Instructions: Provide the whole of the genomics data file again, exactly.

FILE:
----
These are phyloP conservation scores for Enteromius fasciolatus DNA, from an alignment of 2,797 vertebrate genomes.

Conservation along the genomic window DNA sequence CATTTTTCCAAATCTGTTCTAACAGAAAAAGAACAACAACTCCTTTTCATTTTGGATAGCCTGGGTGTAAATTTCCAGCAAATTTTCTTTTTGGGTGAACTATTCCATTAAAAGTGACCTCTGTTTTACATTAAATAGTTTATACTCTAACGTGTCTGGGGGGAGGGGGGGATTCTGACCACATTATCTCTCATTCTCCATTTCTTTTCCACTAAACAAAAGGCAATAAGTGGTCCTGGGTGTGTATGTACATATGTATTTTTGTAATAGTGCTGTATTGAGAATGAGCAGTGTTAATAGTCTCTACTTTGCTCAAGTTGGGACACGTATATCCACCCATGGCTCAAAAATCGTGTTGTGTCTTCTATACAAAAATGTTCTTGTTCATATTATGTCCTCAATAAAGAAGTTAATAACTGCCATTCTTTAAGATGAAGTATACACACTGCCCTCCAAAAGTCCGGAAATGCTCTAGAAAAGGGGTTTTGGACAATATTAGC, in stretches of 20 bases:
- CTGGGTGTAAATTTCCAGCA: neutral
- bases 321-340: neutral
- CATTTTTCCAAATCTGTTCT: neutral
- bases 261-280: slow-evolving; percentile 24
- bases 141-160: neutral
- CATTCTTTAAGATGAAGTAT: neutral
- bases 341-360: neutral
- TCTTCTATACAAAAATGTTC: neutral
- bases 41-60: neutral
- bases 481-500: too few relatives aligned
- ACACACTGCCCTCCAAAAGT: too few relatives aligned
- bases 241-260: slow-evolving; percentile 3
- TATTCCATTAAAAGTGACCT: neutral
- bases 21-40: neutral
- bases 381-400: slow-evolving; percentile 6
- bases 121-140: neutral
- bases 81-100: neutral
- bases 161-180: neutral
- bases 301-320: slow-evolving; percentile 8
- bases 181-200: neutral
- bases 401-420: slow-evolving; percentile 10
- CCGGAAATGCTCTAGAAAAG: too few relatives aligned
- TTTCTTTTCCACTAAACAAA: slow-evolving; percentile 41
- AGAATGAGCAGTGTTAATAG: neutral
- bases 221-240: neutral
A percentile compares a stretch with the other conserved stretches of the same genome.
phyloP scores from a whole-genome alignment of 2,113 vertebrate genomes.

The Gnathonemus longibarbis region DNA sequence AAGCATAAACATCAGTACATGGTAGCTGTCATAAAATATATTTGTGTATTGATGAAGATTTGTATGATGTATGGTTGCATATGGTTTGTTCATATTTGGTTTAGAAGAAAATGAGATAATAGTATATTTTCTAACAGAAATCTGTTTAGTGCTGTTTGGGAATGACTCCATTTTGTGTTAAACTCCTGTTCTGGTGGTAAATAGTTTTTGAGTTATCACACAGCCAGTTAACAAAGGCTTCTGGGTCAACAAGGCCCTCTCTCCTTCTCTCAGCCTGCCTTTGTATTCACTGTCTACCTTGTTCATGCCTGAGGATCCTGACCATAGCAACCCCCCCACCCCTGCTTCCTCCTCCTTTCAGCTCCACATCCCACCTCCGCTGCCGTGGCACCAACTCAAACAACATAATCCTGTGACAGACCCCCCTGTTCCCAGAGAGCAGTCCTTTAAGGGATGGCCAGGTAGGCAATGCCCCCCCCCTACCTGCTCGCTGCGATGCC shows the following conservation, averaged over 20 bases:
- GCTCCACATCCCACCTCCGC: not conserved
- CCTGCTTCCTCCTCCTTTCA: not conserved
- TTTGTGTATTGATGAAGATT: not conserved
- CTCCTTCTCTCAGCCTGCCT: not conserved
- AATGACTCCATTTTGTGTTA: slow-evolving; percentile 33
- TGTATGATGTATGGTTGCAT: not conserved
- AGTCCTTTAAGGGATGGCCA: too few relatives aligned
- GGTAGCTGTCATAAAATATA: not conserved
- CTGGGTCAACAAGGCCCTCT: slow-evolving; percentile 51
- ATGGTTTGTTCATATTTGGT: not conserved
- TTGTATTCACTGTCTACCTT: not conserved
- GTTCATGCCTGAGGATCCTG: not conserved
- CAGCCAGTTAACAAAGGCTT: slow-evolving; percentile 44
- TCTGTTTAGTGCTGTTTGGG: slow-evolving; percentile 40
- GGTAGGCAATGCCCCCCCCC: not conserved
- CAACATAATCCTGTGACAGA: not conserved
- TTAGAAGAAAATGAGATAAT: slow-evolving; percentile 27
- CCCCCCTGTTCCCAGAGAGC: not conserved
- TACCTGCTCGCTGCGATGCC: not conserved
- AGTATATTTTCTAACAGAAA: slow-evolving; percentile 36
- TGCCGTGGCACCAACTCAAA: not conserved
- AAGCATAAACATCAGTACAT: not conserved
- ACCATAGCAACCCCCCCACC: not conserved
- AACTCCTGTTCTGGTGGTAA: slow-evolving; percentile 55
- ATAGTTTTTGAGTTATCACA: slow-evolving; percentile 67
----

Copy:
These are phyloP conservation scores for Enteromius fasciolatus DNA, from an alignment of 2,797 vertebrate genomes.

Conservation along the genomic window DNA sequence CATTTTTCCAAATCTGTTCTAACAGAAAAAGAACAACAACTCCTTTTCATTTTGGATAGCCTGGGTGTAAATTTCCAGCAAATTTTCTTTTTGGGTGAACTATTCCATTAAAAGTGACCTCTGTTTTACATTAAATAGTTTATACTCTAACGTGTCTGGGGGGAGGGGGGGATTCTGACCACATTATCTCTCATTCTCCATTTCTTTTCCACTAAACAAAAGGCAATAAGTGGTCCTGGGTGTGTATGTACATATGTATTTTTGTAATAGTGCTGTATTGAGAATGAGCAGTGTTAATAGTCTCTACTTTGCTCAAGTTGGGACACGTATATCCACCCATGGCTCAAAAATCGTGTTGTGTCTTCTATACAAAAATGTTCTTGTTCATATTATGTCCTCAATAAAGAAGTTAATAACTGCCATTCTTTAAGATGAAGTATACACACTGCCCTCCAAAAGTCCGGAAATGCTCTAGAAAAGGGGTTTTGGACAATATTAGC, in stretches of 20 bases:
- CTGGGTGTAAATTTCCAGCA: neutral
- bases 321-340: neutral
- CATTTTTCCAAATCTGTTCT: neutral
- bases 261-280: slow-evolving; percentile 24
- bases 141-160: neutral
- CATTCTTTAAGATGAAGTAT: neutral
- bases 341-360: neutral
- TCTTCTATACAAAAATGTTC: neutral
- bases 41-60: neutral
- bases 481-500: too few relatives aligned
- ACACACTGCCCTCCAAAAGT: too few relatives aligned
- bases 241-260: slow-evolving; percentile 3
- TATTCCATTAAAAGTGACCT: neutral
- bases 21-40: neutral
- bases 381-400: slow-evolving; percentile 6
- bases 121-140: neutral
- bases 81-100: neutral
- bases 161-180: neutral
- bases 301-320: slow-evolving; percentile 8
- bases 181-200: neutral
- bases 401-420: slow-evolving; percentile 10
- CCGGAAATGCTCTAGAAAAG: too few relatives aligned
- TTTCTTTTCCACTAAACAAA: slow-evolving; percentile 41
- AGAATGAGCAGTGTTAATAG: neutral
- bases 221-240: neutral
A percentile compares a stretch with the other conserved stretches of the same genome.
phyloP scores from a whole-genome alignment of 2,113 vertebrate genomes.

The Gnathonemus longibarbis region DNA sequence AAGCATAAACATCAGTACATGGTAGCTGTCATAAAATATATTTGTGTATTGATGAAGATTTGTATGATGTATGGTTGCATATGGTTTGTTCATATTTGGTTTAGAAGAAAATGAGATAATAGTATATTTTCTAACAGAAATCTGTTTAGTGCTGTTTGGGAATGACTCCATTTTGTGTTAAACTCCTGTTCTGGTGGTAAATAGTTTTTGAGTTATCACACAGCCAGTTAACAAAGGCTTCTGGGTCAACAAGGCCCTCTCTCCTTCTCTCAGCCTGCCTTTGTATTCACTGTCTACCTTGTTCATGCCTGAGGATCCTGACCATAGCAACCCCCCCACCCCTGCTTCCTCCTCCTTTCAGCTCCACATCCCACCTCCGCTGCCGTGGCACCAACTCAAACAACATAATCCTGTGACAGACCCCCCTGTTCCCAGAGAGCAGTCCTTTAAGGGATGGCCAGGTAGGCAATGCCCCCCCCCTACCTGCTCGCTGCGATGCC shows the following conservation, averaged over 20 bases:
- GCTCCACATCCCACCTCCGC: not conserved
- CCTGCTTCCTCCTCCTTTCA: not conserved
- TTTGTGTATTGATGAAGATT: not conserved
- CTCCTTCTCTCAGCCTGCCT: not conserved
- AATGACTCCATTTTGTGTTA: slow-evolving; percentile 33
- TGTATGATGTATGGTTGCAT: not conserved
- AGTCCTTTAAGGGATGGCCA: too few relatives aligned
- GGTAGCTGTCATAAAATATA: not conserved
- CTGGGTCAACAAGGCCCTCT: slow-evolving; percentile 51
- ATGGTTTGTTCATATTTGGT: not conserved
- TTGTATTCACTGTCTACCTT: not conserved
- GTTCATGCCTGAGGATCCTG: not conserved
- CAGCCAGTTAACAAAGGCTT: slow-evolving; percentile 44
- TCTGTTTAGTGCTGTTTGGG: slow-evolving; percentile 40
- GGTAGGCAATGCCCCCCCCC: not conserved
- CAACATAATCCTGTGACAGA: not conserved
- TTAGAAGAAAATGAGATAAT: slow-evolving; percentile 27
- CCCCCCTGTTCCCAGAGAGC: not conserved
- TACCTGCTCGCTGCGATGCC: not conserved
- AGTATATTTTCTAACAGAAA: slow-evolving; percentile 36
- TGCCGTGGCACCAACTCAAA: not conserved
- AAGCATAAACATCAGTACAT: not conserved
- ACCATAGCAACCCCCCCACC: not conserved
- AACTCCTGTTCTGGTGGTAA: slow-evolving; percentile 55
- ATAGTTTTTGAGTTATCACA: slow-evolving; percentile 67